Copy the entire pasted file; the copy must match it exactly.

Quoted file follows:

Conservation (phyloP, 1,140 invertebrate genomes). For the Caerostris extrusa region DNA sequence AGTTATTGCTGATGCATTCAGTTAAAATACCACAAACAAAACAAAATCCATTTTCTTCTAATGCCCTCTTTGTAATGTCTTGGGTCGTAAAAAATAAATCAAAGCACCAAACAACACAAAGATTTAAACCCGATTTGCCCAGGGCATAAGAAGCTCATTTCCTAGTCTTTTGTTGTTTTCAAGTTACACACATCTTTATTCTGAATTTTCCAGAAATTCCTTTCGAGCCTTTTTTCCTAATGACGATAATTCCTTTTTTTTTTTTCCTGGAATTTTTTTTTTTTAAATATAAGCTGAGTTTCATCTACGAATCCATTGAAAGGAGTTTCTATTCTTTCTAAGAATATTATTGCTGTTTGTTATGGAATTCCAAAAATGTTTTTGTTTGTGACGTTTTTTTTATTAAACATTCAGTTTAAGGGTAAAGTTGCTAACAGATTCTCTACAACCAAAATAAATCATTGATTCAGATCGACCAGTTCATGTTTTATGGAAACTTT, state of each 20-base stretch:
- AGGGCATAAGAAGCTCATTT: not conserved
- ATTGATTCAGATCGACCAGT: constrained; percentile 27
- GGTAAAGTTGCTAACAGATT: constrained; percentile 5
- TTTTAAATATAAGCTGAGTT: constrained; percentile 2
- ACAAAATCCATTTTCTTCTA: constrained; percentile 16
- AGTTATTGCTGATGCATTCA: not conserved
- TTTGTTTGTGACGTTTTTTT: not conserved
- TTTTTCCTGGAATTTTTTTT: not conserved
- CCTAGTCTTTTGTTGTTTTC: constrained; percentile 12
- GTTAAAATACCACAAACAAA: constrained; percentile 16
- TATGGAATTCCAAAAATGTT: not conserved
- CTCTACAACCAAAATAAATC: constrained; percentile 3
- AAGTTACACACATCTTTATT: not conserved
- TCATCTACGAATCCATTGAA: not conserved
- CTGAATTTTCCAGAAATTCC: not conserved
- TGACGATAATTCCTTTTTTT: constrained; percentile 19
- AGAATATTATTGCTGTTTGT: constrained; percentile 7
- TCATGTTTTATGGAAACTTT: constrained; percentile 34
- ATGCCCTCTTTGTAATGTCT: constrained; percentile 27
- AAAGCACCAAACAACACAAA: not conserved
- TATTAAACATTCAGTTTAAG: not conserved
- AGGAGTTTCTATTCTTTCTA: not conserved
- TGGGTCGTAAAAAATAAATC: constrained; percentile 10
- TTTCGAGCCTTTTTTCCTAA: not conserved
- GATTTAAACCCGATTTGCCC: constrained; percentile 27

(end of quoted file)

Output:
Conservation (phyloP, 1,140 invertebrate genomes). For the Caerostris extrusa region DNA sequence AGTTATTGCTGATGCATTCAGTTAAAATACCACAAACAAAACAAAATCCATTTTCTTCTAATGCCCTCTTTGTAATGTCTTGGGTCGTAAAAAATAAATCAAAGCACCAAACAACACAAAGATTTAAACCCGATTTGCCCAGGGCATAAGAAGCTCATTTCCTAGTCTTTTGTTGTTTTCAAGTTACACACATCTTTATTCTGAATTTTCCAGAAATTCCTTTCGAGCCTTTTTTCCTAATGACGATAATTCCTTTTTTTTTTTTCCTGGAATTTTTTTTTTTTAAATATAAGCTGAGTTTCATCTACGAATCCATTGAAAGGAGTTTCTATTCTTTCTAAGAATATTATTGCTGTTTGTTATGGAATTCCAAAAATGTTTTTGTTTGTGACGTTTTTTTTATTAAACATTCAGTTTAAGGGTAAAGTTGCTAACAGATTCTCTACAACCAAAATAAATCATTGATTCAGATCGACCAGTTCATGTTTTATGGAAACTTT, state of each 20-base stretch:
- AGGGCATAAGAAGCTCATTT: not conserved
- ATTGATTCAGATCGACCAGT: constrained; percentile 27
- GGTAAAGTTGCTAACAGATT: constrained; percentile 5
- TTTTAAATATAAGCTGAGTT: constrained; percentile 2
- ACAAAATCCATTTTCTTCTA: constrained; percentile 16
- AGTTATTGCTGATGCATTCA: not conserved
- TTTGTTTGTGACGTTTTTTT: not conserved
- TTTTTCCTGGAATTTTTTTT: not conserved
- CCTAGTCTTTTGTTGTTTTC: constrained; percentile 12
- GTTAAAATACCACAAACAAA: constrained; percentile 16
- TATGGAATTCCAAAAATGTT: not conserved
- CTCTACAACCAAAATAAATC: constrained; percentile 3
- AAGTTACACACATCTTTATT: not conserved
- TCATCTACGAATCCATTGAA: not conserved
- CTGAATTTTCCAGAAATTCC: not conserved
- TGACGATAATTCCTTTTTTT: constrained; percentile 19
- AGAATATTATTGCTGTTTGT: constrained; percentile 7
- TCATGTTTTATGGAAACTTT: constrained; percentile 34
- ATGCCCTCTTTGTAATGTCT: constrained; percentile 27
- AAAGCACCAAACAACACAAA: not conserved
- TATTAAACATTCAGTTTAAG: not conserved
- AGGAGTTTCTATTCTTTCTA: not conserved
- TGGGTCGTAAAAAATAAATC: constrained; percentile 10
- TTTCGAGCCTTTTTTCCTAA: not conserved
- GATTTAAACCCGATTTGCCC: constrained; percentile 27